PROTECTING TELEVISION FORMATS
Who doesn't want to be a millionaire? Television formats
for game shows, quizzes, sitcoms and docusoaps are big business.
The rights to use formats overseas are being bought and sold every
week for large sums of money. Despite their apparent high value,
however, format rights do not exist under English law. It is so
difficult to define a television format that English legislators
have always shied away from creating a legally enforceable 'format
copyright in an idea
may help but it will not protect an idea. Copyright protects the
expression of ideas: for example, a play, a novel, a picture or
a tune. If I have a great idea for a photograph, only the photo
will be protected, not my creative thought. Likewise, a brilliant
programme idea needs to be fully elaborated and set down if it
is to be protected by copyright.
leading court case on television formats concerns Opportunity
Knocks, the television talent show which ran for many years on
British television. Hughie Green devised, wrote and presented
Opportunity Knocks. Unknown to Mr. Green, the Broadcasting Corp.
of New Zealand started their own television talent contest, also
called Opportunity Knocks. Not only was the title the same; so
too was the game show. They even borrowed his distinctive clapometer,
which measured audience applause, and his catchphrases ('For Mr
X, Opportunity Knocks', 'This is your show folks and I do mean
rip off you may think but when Hughie Green sued all the way to
the highest court in 1989, he lost. Their lordships in the Privy
Council said that 'The subject matter of the copyright claimed
for the dramatic format … is conspicuously lacking in certainty'.
Although there were a number of isolated distinctive features
in each show, there was also a lot of material which changed from
show to show and there were no scripts as such. The Court said
that there was insufficient certainty in Mr Green's format for
it to be a dramatic work capable of copyright protection.
vs. creative freedom
that case there have been many attempts to introduce protection
for formats but the problem has always been the same. How can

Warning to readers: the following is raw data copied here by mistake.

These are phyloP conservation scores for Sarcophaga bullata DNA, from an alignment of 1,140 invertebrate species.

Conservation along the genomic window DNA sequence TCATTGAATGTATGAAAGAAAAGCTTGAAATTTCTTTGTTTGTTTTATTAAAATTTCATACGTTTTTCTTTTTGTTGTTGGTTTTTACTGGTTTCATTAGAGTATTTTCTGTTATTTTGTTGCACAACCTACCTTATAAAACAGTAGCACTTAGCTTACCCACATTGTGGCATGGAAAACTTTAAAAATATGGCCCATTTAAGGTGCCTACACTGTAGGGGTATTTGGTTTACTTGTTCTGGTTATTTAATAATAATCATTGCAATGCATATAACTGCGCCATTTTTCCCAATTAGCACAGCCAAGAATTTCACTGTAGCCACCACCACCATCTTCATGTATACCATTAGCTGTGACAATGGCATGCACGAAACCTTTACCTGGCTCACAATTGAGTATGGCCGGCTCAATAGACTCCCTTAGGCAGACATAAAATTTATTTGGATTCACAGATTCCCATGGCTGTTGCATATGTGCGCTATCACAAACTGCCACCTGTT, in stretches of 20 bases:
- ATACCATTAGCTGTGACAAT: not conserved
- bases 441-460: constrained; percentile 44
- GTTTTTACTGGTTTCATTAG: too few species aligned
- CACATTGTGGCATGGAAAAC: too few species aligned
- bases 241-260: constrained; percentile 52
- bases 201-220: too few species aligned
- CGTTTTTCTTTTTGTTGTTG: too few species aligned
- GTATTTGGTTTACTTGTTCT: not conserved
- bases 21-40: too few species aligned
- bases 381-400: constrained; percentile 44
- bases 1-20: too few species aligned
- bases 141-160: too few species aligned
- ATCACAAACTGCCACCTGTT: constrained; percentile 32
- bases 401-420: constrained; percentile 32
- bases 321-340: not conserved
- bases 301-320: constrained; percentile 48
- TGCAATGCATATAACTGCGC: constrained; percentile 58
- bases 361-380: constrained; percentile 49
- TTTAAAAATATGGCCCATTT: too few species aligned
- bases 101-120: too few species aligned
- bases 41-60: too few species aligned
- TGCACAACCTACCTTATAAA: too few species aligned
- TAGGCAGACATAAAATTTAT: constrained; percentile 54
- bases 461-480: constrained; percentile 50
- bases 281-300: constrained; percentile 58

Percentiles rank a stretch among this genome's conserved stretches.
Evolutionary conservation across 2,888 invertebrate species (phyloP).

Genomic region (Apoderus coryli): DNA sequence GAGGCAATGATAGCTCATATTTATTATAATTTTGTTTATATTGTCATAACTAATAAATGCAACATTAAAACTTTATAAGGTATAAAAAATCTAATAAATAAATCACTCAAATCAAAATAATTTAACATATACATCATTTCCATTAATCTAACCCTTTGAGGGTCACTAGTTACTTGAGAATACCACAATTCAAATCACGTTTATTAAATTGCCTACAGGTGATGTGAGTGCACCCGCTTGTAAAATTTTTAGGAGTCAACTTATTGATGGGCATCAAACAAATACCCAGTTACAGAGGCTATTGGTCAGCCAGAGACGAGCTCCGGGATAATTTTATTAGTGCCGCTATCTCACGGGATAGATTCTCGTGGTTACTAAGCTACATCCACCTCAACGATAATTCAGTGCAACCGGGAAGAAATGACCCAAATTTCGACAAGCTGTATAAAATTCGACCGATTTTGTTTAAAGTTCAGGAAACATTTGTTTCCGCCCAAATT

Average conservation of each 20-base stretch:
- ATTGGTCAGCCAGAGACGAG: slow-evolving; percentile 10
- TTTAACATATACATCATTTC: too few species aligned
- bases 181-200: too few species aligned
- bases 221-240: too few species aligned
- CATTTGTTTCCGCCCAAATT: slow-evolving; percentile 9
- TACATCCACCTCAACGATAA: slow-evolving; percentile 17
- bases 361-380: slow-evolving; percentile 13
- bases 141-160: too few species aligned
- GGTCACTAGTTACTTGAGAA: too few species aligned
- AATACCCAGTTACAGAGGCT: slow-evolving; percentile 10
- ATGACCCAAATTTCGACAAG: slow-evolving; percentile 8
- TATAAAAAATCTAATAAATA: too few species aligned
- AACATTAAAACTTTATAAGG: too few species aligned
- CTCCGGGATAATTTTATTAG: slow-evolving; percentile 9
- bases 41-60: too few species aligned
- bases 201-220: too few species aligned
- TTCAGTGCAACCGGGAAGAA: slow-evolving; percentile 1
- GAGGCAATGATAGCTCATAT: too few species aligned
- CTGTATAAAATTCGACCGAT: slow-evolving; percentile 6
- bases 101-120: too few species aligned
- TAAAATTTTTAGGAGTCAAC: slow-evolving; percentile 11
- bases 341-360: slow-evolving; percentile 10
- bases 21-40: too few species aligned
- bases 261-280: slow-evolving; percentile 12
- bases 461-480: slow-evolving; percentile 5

one define a format without allowing the creation of monopolies?
The current plethora of cookery programmes might not have been
possible had the creator of the first of these obtained a monopoly
simply because it was the first to devise a format which brought
together certain elements - a kitchen, a host and two competing
diversity to exist in television - indeed in the creative world
generally - legislation must be careful about creating monopolies.
Providing protection to creators must be balanced against stifling
the free development of programmes based on general ideas.
Practical advice for protecting formats
this all sounds bleak, there are nonetheless legal ways of protecting
the fruits of creative endeavour.
copyright only protects the expression of an idea, remember to
record on paper the exact details of the format. It is a good
idea to prepare a bible containing a fully elaborated treatment
with sample scripts or sketches, set designs, floor plans and
logos, costumes, theme tunes, etc.
information is disclosed in circumstances that are plainly confidential,
the person receiving that information is under a legal duty not
to disclose it to anyone else. This may help format creators who
pitch ideas to producers and broadcasters. Ideally, they should
get the recipient to sign a confidentiality letter. Failing that,
they should state that the information is being submitted in confidence.
There is also a UK Code of Practice to which the UK terrestrial
broadcasters have subscribed. This only covers written submissions
which are distinctive and original and whose original features
are clearly identified. Although it adds nothing to the existing
law, it does create a transparent system of receiving and administering
you have a catchy title (e.g. Who wants to be a Millionaire? Have
I Got News For You?) which you or an overseas buyer of the format
may wish to exploit, particularly for merchandising purposes,
it may be worth registering it as a trade mark. This can be an
expensive process, however, because separate trade mark registrations
are generally required for different countries and different categories
of products and services.
certain countries there are laws designed to protect against unfair
competition, such as the marketing law in Denmark that Celador
used to prevent the exploitation of a Danish show which was remarkably
similar to Who Wants to be a Millionaire?.
way in which successful format owners have created an asset is
to sign exclusive agreements with talent (stars/hosts) or other
providers of knowhow (question-setters/writers/technicians). Know-how
is often exactly what buyers of formats are after and they will
pay good prices if a producer can provide the exact recipe to
enable a show to be replicated overseas.
A format certainly needs to be more than a mere idea if it is
to be protected under the laws of intellectual property. Think
of it, rather, as a compendium of ideas which should be meticulously
collated to form a unique, distinctive plan for a programme or